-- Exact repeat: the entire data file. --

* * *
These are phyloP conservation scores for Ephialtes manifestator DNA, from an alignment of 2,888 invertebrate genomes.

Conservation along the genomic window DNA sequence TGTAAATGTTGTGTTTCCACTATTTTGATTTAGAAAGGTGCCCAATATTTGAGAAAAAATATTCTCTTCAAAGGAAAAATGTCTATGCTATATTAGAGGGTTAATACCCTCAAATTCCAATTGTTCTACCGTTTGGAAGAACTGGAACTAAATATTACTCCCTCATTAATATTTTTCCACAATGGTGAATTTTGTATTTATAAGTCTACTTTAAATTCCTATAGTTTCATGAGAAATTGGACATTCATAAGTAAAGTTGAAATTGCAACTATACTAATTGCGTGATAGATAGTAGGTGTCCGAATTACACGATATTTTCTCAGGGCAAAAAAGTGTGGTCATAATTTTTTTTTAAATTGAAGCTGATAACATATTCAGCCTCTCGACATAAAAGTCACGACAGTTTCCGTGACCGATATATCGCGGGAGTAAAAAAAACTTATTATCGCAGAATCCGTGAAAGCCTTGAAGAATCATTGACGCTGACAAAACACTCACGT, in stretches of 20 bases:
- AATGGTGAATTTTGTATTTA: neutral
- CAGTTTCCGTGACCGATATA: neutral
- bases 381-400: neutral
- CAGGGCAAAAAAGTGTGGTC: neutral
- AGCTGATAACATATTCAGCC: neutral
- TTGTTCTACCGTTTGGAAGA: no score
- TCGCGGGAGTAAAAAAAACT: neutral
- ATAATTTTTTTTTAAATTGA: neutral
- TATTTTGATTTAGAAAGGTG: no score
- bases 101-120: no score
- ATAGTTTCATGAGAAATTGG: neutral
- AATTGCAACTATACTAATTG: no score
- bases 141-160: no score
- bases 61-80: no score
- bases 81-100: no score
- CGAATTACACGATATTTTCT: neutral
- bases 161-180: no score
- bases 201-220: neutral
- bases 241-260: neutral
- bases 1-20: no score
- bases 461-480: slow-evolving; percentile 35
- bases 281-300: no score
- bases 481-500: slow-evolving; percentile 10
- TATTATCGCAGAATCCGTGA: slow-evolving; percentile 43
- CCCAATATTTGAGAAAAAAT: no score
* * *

These are phyloP conservation scores for Ephialtes manifestator DNA, from an alignment of 2,888 invertebrate genomes.

Conservation along the genomic window DNA sequence TGTAAATGTTGTGTTTCCACTATTTTGATTTAGAAAGGTGCCCAATATTTGAGAAAAAATATTCTCTTCAAAGGAAAAATGTCTATGCTATATTAGAGGGTTAATACCCTCAAATTCCAATTGTTCTACCGTTTGGAAGAACTGGAACTAAATATTACTCCCTCATTAATATTTTTCCACAATGGTGAATTTTGTATTTATAAGTCTACTTTAAATTCCTATAGTTTCATGAGAAATTGGACATTCATAAGTAAAGTTGAAATTGCAACTATACTAATTGCGTGATAGATAGTAGGTGTCCGAATTACACGATATTTTCTCAGGGCAAAAAAGTGTGGTCATAATTTTTTTTTAAATTGAAGCTGATAACATATTCAGCCTCTCGACATAAAAGTCACGACAGTTTCCGTGACCGATATATCGCGGGAGTAAAAAAAACTTATTATCGCAGAATCCGTGAAAGCCTTGAAGAATCATTGACGCTGACAAAACACTCACGT, in stretches of 20 bases:
- AATGGTGAATTTTGTATTTA: neutral
- CAGTTTCCGTGACCGATATA: neutral
- bases 381-400: neutral
- CAGGGCAAAAAAGTGTGGTC: neutral
- AGCTGATAACATATTCAGCC: neutral
- TTGTTCTACCGTTTGGAAGA: no score
- TCGCGGGAGTAAAAAAAACT: neutral
- ATAATTTTTTTTTAAATTGA: neutral
- TATTTTGATTTAGAAAGGTG: no score
- bases 101-120: no score
- ATAGTTTCATGAGAAATTGG: neutral
- AATTGCAACTATACTAATTG: no score
- bases 141-160: no score
- bases 61-80: no score
- bases 81-100: no score
- CGAATTACACGATATTTTCT: neutral
- bases 161-180: no score
- bases 201-220: neutral
- bases 241-260: neutral
- bases 1-20: no score
- bases 461-480: slow-evolving; percentile 35
- bases 281-300: no score
- bases 481-500: slow-evolving; percentile 10
- TATTATCGCAGAATCCGTGA: slow-evolving; percentile 43
- CCCAATATTTGAGAAAAAAT: no score